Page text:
The model works well in part because it acknowledges that systemwide change requires universal buy-in. The work of each category begins with policy templates to institutionalize best practices from the top down, and the program asks that libraries begin with a survey to gauge where staff stand on priorities and to help recruit an internal Green Team to manage the upcoming work.

As they take action, libraries are encouraged to look at standard variables such as energy consumption, the products they buy, how much they throw out vs. recycle, employee use of public transportation, and water management. But the program also asks them to set their sights further and evaluate community partnerships, disaster preparedness, fiscal health, and staff salaries—talent retention, after all, is a form of sustainability. Data tools help chart greenhouse gas emissions and other statistics, both to plan future efforts and assess progress down the line. HHFL recently completed an addition to its children’s area, installing 289 solar panels on the roof, and included in the new décor a kiosk running the library’s sustainability metrics.

The number of action items may look intimidating—each component has up to 40, although participants are only required to complete one-third to one-half of them, depending on the category—but, Davis notes, “It’s not as challenging as it may seem.... Libraries do so much of this already.”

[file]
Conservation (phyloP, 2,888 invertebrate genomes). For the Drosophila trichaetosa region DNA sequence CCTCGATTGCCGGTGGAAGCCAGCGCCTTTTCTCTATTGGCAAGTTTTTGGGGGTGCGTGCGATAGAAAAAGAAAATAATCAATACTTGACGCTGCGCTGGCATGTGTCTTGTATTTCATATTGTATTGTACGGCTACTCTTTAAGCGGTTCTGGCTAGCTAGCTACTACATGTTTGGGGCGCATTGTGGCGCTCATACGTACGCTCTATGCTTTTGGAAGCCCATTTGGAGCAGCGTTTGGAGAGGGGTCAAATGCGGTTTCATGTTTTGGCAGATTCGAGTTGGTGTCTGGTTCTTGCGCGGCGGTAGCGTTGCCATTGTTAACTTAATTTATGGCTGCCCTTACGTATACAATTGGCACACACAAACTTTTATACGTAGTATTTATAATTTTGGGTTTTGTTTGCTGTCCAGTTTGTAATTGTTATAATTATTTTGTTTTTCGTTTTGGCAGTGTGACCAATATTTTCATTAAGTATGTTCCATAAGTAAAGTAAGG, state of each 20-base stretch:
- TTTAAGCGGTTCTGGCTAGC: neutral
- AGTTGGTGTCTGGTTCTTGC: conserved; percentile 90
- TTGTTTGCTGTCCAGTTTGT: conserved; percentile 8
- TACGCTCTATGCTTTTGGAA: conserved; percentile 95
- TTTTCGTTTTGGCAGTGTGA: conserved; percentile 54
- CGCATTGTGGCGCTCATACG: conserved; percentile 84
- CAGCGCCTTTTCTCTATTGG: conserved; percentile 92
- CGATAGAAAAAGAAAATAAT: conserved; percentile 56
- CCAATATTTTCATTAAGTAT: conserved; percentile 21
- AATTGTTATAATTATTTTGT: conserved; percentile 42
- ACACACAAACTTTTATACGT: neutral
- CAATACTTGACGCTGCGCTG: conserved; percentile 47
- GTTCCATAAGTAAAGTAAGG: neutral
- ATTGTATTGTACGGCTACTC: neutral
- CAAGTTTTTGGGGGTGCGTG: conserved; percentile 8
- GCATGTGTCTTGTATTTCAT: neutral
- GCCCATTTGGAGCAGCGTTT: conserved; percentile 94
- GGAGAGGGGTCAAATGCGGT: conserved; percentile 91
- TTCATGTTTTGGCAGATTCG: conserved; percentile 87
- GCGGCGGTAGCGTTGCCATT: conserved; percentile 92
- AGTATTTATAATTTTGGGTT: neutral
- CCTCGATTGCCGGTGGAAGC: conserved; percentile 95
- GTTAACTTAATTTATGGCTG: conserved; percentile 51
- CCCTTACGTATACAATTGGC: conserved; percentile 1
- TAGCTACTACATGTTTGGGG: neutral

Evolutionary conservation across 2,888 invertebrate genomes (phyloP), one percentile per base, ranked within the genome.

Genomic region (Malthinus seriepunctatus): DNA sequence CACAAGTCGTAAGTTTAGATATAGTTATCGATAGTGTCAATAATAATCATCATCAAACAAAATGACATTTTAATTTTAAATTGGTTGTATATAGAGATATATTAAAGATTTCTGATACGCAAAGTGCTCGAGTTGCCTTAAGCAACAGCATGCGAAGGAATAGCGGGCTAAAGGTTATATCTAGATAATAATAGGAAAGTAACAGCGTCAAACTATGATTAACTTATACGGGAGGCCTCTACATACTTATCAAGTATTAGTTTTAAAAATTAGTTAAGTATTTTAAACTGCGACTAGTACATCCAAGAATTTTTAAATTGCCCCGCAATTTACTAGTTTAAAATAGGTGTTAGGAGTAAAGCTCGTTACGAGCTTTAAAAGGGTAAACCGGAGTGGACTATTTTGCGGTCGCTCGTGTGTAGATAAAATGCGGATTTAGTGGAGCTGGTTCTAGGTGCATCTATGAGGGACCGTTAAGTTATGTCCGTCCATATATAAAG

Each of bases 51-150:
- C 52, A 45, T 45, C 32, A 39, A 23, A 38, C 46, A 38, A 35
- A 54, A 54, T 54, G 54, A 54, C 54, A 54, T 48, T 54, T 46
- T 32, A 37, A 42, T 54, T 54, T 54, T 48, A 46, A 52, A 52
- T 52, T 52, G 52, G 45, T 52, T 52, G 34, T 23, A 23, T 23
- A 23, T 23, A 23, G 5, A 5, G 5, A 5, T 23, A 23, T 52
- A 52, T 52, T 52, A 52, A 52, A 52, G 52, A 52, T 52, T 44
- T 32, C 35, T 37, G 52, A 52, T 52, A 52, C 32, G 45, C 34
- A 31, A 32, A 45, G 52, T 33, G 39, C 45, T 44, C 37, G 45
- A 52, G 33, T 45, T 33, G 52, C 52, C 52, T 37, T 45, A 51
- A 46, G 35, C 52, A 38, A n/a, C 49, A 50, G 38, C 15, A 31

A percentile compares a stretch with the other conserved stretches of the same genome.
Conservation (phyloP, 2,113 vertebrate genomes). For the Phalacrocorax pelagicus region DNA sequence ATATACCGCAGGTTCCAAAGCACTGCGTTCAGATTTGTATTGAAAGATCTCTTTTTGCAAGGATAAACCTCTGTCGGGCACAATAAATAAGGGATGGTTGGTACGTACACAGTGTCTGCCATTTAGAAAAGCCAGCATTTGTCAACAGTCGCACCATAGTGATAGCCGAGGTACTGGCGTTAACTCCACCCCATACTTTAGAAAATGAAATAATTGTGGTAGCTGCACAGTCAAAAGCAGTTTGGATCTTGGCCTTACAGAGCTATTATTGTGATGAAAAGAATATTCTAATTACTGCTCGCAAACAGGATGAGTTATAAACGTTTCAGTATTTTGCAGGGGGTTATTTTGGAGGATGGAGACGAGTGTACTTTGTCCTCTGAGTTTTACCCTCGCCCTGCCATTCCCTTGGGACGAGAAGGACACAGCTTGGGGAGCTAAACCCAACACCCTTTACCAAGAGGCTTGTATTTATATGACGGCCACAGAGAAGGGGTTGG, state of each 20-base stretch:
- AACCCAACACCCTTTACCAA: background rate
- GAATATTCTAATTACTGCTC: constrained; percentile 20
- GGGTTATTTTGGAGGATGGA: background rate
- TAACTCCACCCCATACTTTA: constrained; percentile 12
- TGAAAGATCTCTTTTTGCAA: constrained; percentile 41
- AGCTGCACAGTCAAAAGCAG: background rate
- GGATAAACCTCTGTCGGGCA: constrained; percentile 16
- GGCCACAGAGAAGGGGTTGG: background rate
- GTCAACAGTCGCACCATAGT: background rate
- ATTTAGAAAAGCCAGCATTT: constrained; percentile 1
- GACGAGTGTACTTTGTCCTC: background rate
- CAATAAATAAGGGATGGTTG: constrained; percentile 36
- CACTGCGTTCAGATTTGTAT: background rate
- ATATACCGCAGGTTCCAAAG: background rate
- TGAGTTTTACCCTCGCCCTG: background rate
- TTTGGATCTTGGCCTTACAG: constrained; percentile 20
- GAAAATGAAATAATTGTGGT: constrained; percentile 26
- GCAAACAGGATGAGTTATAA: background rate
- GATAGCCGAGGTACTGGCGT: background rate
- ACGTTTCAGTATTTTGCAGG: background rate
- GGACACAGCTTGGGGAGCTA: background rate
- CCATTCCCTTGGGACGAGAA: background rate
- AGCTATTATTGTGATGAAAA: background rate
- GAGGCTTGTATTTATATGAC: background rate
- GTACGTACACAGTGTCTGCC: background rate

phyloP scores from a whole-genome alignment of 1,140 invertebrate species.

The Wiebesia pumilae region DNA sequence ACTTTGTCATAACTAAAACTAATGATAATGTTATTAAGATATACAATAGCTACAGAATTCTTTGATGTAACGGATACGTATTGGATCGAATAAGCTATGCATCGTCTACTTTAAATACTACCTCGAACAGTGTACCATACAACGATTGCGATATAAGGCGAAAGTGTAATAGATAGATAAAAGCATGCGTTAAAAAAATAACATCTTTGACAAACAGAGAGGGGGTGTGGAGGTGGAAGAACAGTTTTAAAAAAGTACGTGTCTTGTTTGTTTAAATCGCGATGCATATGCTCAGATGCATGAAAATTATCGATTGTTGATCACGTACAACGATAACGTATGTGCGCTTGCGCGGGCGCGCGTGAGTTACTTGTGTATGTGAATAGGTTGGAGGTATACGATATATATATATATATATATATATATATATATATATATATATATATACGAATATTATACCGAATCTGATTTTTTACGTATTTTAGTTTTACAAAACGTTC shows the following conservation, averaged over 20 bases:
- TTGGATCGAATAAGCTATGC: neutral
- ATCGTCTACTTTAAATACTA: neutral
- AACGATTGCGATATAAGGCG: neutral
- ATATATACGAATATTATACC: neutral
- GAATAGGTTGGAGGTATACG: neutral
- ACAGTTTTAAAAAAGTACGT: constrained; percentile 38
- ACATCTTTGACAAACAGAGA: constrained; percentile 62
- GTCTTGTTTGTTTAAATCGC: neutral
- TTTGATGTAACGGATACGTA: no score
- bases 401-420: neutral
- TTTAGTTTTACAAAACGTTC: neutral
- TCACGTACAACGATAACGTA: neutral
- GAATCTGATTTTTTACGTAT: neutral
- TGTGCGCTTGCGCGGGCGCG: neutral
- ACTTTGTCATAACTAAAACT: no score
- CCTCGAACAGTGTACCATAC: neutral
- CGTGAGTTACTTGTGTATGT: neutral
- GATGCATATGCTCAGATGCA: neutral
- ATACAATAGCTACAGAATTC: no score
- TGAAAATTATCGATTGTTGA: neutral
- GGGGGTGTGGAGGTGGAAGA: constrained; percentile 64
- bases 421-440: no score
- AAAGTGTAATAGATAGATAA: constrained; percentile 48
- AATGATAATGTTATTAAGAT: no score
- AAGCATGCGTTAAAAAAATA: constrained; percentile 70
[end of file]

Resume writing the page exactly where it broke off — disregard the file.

Dani Glaser, founder and CEO of Green Team Spirit and GBP, says, “Sustainability is really a journey, not a destination,” explains Smith Aldrich, who adds, “The goal here is to change the way people are thinking about the choices they make in the future, and that’s an ongoing thing we want to try to instill in the library community.”

Enrollment is starting to gather steam. HHFL has completed the environmental component and is next in line to complete the SLCP social equity and financial stewardship components; currently 32 libraries are enrolled in the program, and Smith Aldrich anticipates they will take 12 to 18 months to finish their certification. Interested libraries can find out more at nyla.org/sustainability.

[Editor's note: A quote in the article was changed to reflect attribution to Dani Glaser, rather than Smith Aldrich.]